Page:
How can I have dust in my eyes when it's pi§§ing with rain?

Cheers, Geriaviator ... and Danny of course.
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Old 13th Nov 2019, 17:05
  #12729 (permalink)  
 
Join Date: Aug 2010
Location: Herefordshire
Posts: 1,006
MPN11 - me too!

Thanks again Geriaviator and Danny - RIP.
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Old 13th Nov 2019, 17:27
  #12730 (permalink)  
 
Join Date: Aug 2006
Location: West Sussex
Age: 78
Posts: 4,202
What a combination, Danny42C and Geriaviator! You capture completely the love and affection that came from all here who were privileged to read Danny's numerous entertaining and informative posts. He grasped at once the opportunity this challenging new internet technology provided him to tell younger generations of his journey from Liverpool schoolboy to gaining the OP wings, plying his trade of dive-bombing the Japanese Army, and returning to a peace time RAF and thence HMC&E. After a few hesitant tries wherein the PPRuNe dog repeatedly ate his homework, he was soon the equal of any latter day blogger.

We miss your wit, your amazing memory, your gentle manner Danny. Thank you for taking us to a far off country of which we then knew little but we now know so much of. I see that the movie Midway is now released. We learnt the significance of that victory from you, along with so much else. You told your story and spoke for a generation that you always denied was special. With respect, Danny, it was, and so were you.

Goodbye dear friend.

Chug
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Old 14th Nov 2019, 12:56
  #12731 (permalink)  
 
Join Date: May 2013
Location: Llandudno
Age: 95
Posts: 118
Thank you Danny. You welcomed me so many years ago. I was lucky enough to be trained at 1 BFTS in Texas, you suffered under the Arnold Scheme. I am glad that we were able to communicate one to one last year. You are sadly missed.
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Old 14th Nov 2019, 14:34
  #12732 (permalink)  
 
Join Date: Dec 2012
Location: Co. Down
Age: 78
Posts: 528
So good to see that Harry and Brian, our two senior members, are still on frequency. Good health gentlemen!
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Old 14th Nov 2019, 17:04
  #12733 (permalink)  
 
Join Date: Mar 2010
Location: Often in Jersey, but mainly in the past.
Age: 75
Posts: 5,376
One aspect I will always personally remember is how his magnificent lifespan managed to capture the lives of so many of us. From WW2 pilot contemporaries to late-comer Air Traffickers like myself! Even Fighter Controllers got a look in!

Oh, such a richly filled span of years. Cheers again, Dennis, and sad you weren’t my Instructor at CATCS!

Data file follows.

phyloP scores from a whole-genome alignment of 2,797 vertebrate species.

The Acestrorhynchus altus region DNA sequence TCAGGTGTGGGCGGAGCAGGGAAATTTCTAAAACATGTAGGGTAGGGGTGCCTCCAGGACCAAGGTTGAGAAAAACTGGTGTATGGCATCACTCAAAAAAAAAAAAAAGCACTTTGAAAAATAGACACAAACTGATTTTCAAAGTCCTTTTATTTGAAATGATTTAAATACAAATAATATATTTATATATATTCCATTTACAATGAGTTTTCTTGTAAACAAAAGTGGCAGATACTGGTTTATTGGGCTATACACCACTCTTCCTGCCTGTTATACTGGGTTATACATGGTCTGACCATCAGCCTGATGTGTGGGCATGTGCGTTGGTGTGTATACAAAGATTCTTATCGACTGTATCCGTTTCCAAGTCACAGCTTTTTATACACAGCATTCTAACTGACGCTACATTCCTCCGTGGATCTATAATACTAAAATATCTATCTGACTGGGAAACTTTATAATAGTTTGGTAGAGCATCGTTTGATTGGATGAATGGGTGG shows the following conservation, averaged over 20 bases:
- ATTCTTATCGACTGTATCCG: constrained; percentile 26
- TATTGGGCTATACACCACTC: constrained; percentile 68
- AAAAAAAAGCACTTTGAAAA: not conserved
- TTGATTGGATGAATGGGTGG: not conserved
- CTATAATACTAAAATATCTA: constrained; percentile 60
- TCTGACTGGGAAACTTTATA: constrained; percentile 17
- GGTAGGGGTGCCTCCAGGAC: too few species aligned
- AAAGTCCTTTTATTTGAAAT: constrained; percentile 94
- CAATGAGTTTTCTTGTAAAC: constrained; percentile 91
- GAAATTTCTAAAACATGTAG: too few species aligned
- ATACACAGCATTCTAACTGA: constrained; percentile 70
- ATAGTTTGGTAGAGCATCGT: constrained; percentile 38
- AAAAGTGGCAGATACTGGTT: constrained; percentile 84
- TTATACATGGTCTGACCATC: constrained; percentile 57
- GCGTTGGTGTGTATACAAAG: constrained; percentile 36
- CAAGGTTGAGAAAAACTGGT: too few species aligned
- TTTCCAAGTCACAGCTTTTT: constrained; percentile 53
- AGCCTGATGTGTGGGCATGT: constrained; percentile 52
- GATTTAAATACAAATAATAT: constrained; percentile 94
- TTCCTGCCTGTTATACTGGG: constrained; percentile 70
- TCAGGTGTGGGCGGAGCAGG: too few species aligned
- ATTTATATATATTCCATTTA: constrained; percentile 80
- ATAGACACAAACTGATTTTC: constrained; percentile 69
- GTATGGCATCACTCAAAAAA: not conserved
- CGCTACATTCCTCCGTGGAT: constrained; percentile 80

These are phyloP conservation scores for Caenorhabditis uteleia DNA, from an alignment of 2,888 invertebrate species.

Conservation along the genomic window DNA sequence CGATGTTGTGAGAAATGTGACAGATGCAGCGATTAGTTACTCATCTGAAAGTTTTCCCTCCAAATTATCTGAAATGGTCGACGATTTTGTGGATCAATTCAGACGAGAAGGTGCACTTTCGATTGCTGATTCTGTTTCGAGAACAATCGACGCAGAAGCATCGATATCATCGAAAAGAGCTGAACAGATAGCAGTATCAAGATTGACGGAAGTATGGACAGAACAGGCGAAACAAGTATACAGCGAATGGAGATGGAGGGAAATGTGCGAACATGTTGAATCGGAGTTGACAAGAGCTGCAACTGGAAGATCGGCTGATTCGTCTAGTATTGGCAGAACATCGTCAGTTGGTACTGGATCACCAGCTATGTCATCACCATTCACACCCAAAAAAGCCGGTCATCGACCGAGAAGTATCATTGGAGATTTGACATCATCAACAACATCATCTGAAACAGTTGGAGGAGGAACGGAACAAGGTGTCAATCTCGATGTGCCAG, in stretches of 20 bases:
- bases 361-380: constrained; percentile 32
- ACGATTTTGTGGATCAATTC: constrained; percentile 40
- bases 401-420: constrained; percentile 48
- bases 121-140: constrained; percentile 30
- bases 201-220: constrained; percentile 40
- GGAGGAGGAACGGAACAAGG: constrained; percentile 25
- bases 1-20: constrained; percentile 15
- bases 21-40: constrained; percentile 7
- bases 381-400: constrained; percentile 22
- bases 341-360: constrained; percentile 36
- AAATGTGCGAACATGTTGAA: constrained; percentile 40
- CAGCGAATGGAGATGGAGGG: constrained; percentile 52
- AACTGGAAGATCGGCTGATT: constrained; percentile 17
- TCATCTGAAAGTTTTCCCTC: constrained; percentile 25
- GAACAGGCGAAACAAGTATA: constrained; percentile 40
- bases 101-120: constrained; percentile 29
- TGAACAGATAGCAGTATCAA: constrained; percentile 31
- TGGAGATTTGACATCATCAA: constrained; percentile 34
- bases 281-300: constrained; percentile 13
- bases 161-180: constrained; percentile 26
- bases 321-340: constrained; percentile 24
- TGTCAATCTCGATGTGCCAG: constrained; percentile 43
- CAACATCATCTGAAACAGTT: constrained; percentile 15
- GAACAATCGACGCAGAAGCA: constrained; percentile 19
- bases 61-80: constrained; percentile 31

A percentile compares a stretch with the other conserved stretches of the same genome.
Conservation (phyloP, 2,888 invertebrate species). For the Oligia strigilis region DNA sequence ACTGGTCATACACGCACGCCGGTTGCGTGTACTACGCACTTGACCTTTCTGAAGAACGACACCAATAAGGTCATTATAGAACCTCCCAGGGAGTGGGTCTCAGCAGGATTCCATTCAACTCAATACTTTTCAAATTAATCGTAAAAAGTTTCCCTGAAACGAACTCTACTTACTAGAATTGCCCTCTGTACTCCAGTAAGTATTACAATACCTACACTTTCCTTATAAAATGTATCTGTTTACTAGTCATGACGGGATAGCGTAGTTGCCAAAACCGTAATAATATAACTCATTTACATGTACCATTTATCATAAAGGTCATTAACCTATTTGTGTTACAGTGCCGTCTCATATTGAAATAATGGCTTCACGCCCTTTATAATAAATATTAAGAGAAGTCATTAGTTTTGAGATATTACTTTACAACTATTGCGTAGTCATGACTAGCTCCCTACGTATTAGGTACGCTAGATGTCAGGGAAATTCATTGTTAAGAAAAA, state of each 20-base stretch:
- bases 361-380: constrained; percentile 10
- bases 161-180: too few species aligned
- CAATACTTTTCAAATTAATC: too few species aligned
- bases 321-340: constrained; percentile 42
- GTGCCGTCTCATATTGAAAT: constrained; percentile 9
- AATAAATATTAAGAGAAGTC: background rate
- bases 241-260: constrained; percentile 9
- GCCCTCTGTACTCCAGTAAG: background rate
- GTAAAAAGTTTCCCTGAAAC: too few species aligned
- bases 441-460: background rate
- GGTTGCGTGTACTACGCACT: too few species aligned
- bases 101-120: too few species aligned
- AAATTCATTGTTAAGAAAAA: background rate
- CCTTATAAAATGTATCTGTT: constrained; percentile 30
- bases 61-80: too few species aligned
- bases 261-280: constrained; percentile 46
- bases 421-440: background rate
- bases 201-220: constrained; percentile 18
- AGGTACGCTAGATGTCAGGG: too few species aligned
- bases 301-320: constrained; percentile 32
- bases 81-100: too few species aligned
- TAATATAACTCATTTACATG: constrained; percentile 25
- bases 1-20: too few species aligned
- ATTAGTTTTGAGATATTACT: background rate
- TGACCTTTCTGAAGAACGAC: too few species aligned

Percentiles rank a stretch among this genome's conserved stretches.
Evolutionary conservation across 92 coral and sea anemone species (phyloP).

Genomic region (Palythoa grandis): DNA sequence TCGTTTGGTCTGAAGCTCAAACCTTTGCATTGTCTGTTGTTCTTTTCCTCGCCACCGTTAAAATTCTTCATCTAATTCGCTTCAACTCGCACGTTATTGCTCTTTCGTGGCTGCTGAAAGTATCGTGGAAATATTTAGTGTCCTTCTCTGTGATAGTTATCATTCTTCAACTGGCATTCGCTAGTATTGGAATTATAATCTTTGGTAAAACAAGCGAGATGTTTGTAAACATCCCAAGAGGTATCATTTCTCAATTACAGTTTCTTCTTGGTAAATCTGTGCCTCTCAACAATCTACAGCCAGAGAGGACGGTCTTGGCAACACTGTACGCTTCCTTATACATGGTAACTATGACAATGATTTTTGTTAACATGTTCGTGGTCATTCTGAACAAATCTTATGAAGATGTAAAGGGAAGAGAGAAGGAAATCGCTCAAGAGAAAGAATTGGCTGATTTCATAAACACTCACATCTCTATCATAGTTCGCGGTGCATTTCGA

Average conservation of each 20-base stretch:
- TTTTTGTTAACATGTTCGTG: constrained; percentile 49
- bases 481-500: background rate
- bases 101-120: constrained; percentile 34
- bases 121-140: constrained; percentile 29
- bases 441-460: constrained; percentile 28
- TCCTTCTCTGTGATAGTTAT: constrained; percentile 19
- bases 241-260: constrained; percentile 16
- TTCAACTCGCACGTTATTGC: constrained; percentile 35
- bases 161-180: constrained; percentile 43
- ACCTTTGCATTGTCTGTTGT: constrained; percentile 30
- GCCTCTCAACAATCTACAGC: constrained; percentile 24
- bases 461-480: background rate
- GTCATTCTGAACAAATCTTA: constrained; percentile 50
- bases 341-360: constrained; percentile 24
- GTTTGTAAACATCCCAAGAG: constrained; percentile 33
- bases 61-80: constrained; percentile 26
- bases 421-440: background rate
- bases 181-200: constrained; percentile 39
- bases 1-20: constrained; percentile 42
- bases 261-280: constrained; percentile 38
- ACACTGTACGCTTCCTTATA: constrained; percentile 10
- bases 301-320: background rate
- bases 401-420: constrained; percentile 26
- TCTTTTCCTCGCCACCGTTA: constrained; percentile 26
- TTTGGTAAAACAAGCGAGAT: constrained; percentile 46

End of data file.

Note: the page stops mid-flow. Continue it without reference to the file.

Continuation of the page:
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Old 14th Nov 2019, 21:33
  #12734 (permalink)  
 
Join Date: Aug 2010
Location: Herefordshire
Posts: 1,006
Geriaviator

I hope you aren't thinking of this Brian as a senior member! I'm just a sprog of 73, though it is almost 50 years since the odd occasion I flew with Chugalug2 on 30 Sqn!

Regards

B48N
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Old 14th Nov 2019, 21:40
  #12735 (permalink)  
 
Join Date: May 2013
Location: Llandudno
Age: 95
Posts: 118
Thank you Geriaviator. Still around!
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Old 18th Nov 2019, 10:22
  #12736 (permalink)  
 
Join Date: Jul 2000
Location: Sleepy Hollow
Posts: 304
Tha'ts a wonderful post Gerivator & many thanks for details of Dannys books & very pleased to make donations towards both RAFBF & MC charities, per ardua ad astra & forever blue skies Danny.42C
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Old 21st Nov 2019, 12:22
  #12737 (permalink)  
 
Join Date: Dec 2012
Location: Co. Down
Age: 78
Posts: 528
Sorry for ident confusion, Brian48nav, I'm so glad to see that the Brian I mentioned is still squawking around Llandudno!
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Old 21st Nov 2019, 14:57
  #12738 (permalink)  
 
Join Date: Feb 2006
Location: Hanging off the end of a thread
Posts: 16,307
I missed Danny's Anniversary, but he is never far from our thoughts, indeed none of you are.
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Old 8th Dec 2019, 11:53
  #12739 (permalink)  
 
Join Date: Dec 2005
Location: West Sussex, England
Posts: 429
Surely there must still be a goodly crowd who scan this tribute thread several times a week which 'proves' that its spirit continues - as does our need for any scraps of reminiscence.
When yet energized over recent years by Danny's multiple and historical memories of his life both during, and post WWII, it flourished.

I'm grateful to note, despite their admittedly great age and yet who are skilled in using the Internet, that at least two of his contemporaries have continued to find & post us comments.
Other colleagues e.g. in Poland and France have likewise broadened our knowledge of the past events (including revealing some of the less wonderful things the British Government did & did not do !)

A Happy Christmas and a glass of cheer to both present and departed friends.

mikehallam (Jackrell's Airfield West Sussex).


Originally Posted by NutLoose View Post
I missed Danny's Anniversary, but he is never far from our thoughts, indeed none of you are.